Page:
From economic theory to real world application

Currently, most price signals for carbon are weak and inconsistent - they limit the effectiveness of existing schemes and the ability for the private sector to prepare for future pricing, particularly at the scale and speed needed to deliver on Paris. Furthermore, apart from a few good practice examples, there is little information on how prices will develop - improve and strengthen - in the coming years. Without stronger prices and more reliable information, carbon pricing policies will remain limited in their effectiveness, which impacts not only government efforts to decarbonize, but those by the private sector too.

Investors are asking for clear signals which will help them to place a monetary value against the risks they may face in their portfolios as we transition to a low-carbon economy. At this point, there are a plethora of economic signals which either increase or decrease the costs associated with high carbon activities. It is sometimes said that investors are good at pricing risk, whilst not so good at pricing uncertainty, this work aims to translate the uncertainty of future carbon prices into scenarios of risk so this can be integrated into investment analysis.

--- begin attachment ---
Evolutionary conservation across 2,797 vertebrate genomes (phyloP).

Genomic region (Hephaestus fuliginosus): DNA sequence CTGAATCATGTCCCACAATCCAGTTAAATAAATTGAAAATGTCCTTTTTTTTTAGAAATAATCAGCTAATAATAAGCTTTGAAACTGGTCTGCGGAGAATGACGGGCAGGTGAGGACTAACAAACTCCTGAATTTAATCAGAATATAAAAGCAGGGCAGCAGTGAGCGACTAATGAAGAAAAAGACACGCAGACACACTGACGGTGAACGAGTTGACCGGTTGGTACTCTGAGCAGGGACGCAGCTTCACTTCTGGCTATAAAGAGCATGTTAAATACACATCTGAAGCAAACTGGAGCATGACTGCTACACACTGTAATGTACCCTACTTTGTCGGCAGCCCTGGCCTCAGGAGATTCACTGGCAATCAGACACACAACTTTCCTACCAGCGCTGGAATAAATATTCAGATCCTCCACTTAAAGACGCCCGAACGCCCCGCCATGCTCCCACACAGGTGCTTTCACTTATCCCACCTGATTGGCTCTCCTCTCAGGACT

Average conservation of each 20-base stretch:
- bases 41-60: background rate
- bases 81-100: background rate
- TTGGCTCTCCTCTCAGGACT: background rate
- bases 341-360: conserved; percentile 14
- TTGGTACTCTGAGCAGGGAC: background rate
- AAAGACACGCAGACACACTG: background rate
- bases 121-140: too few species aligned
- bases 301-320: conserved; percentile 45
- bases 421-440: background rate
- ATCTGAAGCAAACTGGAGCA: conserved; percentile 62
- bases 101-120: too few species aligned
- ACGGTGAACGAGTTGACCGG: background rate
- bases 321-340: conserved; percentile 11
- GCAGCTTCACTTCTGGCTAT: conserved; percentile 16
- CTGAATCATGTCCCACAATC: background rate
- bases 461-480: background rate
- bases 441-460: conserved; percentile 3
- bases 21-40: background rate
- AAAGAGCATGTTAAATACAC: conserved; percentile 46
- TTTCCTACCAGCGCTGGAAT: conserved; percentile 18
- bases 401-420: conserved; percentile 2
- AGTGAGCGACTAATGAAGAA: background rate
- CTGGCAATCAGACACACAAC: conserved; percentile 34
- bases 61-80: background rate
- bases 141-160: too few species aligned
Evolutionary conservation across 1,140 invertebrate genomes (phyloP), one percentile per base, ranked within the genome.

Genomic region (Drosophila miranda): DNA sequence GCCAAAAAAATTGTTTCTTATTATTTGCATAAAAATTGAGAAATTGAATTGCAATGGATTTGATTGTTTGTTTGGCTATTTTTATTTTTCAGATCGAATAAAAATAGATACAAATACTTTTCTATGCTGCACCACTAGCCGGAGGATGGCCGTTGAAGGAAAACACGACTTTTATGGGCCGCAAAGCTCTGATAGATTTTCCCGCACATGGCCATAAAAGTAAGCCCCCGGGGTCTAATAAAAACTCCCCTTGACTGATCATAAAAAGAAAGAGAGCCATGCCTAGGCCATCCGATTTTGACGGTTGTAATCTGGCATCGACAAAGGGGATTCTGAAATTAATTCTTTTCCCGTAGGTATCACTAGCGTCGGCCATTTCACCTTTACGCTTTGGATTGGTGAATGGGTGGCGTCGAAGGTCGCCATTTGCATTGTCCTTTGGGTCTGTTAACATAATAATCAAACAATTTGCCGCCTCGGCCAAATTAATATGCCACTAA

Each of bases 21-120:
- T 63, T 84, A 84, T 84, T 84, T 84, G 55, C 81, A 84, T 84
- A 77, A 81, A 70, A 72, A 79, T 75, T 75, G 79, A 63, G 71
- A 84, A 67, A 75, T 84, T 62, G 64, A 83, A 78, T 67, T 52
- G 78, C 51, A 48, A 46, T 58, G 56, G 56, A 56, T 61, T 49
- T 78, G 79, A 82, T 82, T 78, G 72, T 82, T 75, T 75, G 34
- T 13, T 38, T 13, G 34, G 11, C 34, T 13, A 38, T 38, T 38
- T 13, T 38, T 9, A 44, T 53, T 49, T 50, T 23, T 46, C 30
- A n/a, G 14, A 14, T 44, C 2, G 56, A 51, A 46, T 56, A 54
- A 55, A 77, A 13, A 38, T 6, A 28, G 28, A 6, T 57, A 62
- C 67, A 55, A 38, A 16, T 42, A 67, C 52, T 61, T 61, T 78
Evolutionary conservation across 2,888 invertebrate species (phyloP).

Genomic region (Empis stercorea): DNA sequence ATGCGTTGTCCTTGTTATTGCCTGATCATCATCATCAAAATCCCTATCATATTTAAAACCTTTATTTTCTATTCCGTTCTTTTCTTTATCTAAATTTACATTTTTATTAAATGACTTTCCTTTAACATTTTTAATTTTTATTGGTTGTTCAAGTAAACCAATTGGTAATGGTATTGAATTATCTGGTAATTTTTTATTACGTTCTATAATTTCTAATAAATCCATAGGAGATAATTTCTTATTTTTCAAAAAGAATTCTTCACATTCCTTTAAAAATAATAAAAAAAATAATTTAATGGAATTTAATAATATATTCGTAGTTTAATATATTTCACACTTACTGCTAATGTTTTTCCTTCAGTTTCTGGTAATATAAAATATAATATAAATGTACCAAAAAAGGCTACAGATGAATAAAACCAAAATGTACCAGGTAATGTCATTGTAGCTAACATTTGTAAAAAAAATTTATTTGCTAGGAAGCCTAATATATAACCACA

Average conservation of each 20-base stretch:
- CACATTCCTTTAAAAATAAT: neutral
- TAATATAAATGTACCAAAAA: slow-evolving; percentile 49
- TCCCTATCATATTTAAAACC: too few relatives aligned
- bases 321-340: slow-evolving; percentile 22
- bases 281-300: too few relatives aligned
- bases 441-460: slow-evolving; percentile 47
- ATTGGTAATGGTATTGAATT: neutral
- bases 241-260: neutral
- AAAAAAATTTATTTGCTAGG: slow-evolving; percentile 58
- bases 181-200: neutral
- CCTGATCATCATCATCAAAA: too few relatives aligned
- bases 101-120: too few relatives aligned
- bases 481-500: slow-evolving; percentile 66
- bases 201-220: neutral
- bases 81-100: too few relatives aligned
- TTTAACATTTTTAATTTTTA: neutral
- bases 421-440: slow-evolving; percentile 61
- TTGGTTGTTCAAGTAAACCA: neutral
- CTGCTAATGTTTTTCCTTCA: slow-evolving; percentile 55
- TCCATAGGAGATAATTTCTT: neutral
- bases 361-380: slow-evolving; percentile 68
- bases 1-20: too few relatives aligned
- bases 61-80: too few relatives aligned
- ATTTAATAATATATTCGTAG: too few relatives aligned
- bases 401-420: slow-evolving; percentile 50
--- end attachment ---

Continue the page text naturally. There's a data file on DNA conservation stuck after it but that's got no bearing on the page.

The Carbon Pricing Corridor offers a Paris-compliant reference scenario; which can serve as a guide for investors to help them monetise transition risk, updated twice a year, by a panel of business CEOs and investment insiders. There will be two publications a year, the first of which will be coming out this Spring, to tie-in with the G20 finance ministers meeting in Baden Baden, Germany and the IMF Spring Meeting in Washington DC.

At the outset, the publication will present future carbon price signals as a global adapted average for the G20. Over time, we expect to develop corridors specific to key markets and regions.

We want to hear from you

The Carbon Pricing Corridor, facilitated by We Mean Business and CDP, will also feed directly into the Carbon Pricing Leadership Coalition (CPLC) facilitated by the World Bank Group. It will complement the work of leading economists such as Joseph Stiglitz and Nick Stern who will also be reporting on needed carbon price levels in the Spring of 2017, focusing on the social costs of carbon, among other topics.

The make-up of the panel will be 70% business and investors, 30% related experts. Our initial panel of 15 includes Else Bos, CEO, PGGM, Gérard Mestrallet, Chairman, Engie, Jose Ignacio Sanchez Galan, CEO, Iberdrola, Rana Kapoor, CEO of YesBank, Abyd Karmali, Managing Director of Climate Finance, Bank of America Merrill Lynchand Saker Nusseibeh, CEO of Hermes Investment Management. The ultimate target is a panel of 30-50 experts.

With the momentum now building following our successful launch at Davos, we are keen to hear from other senior leaders and investors who want to be involved. Together we can make carbon pricing the mechanism that ultimately delivers a well below-2 degree world.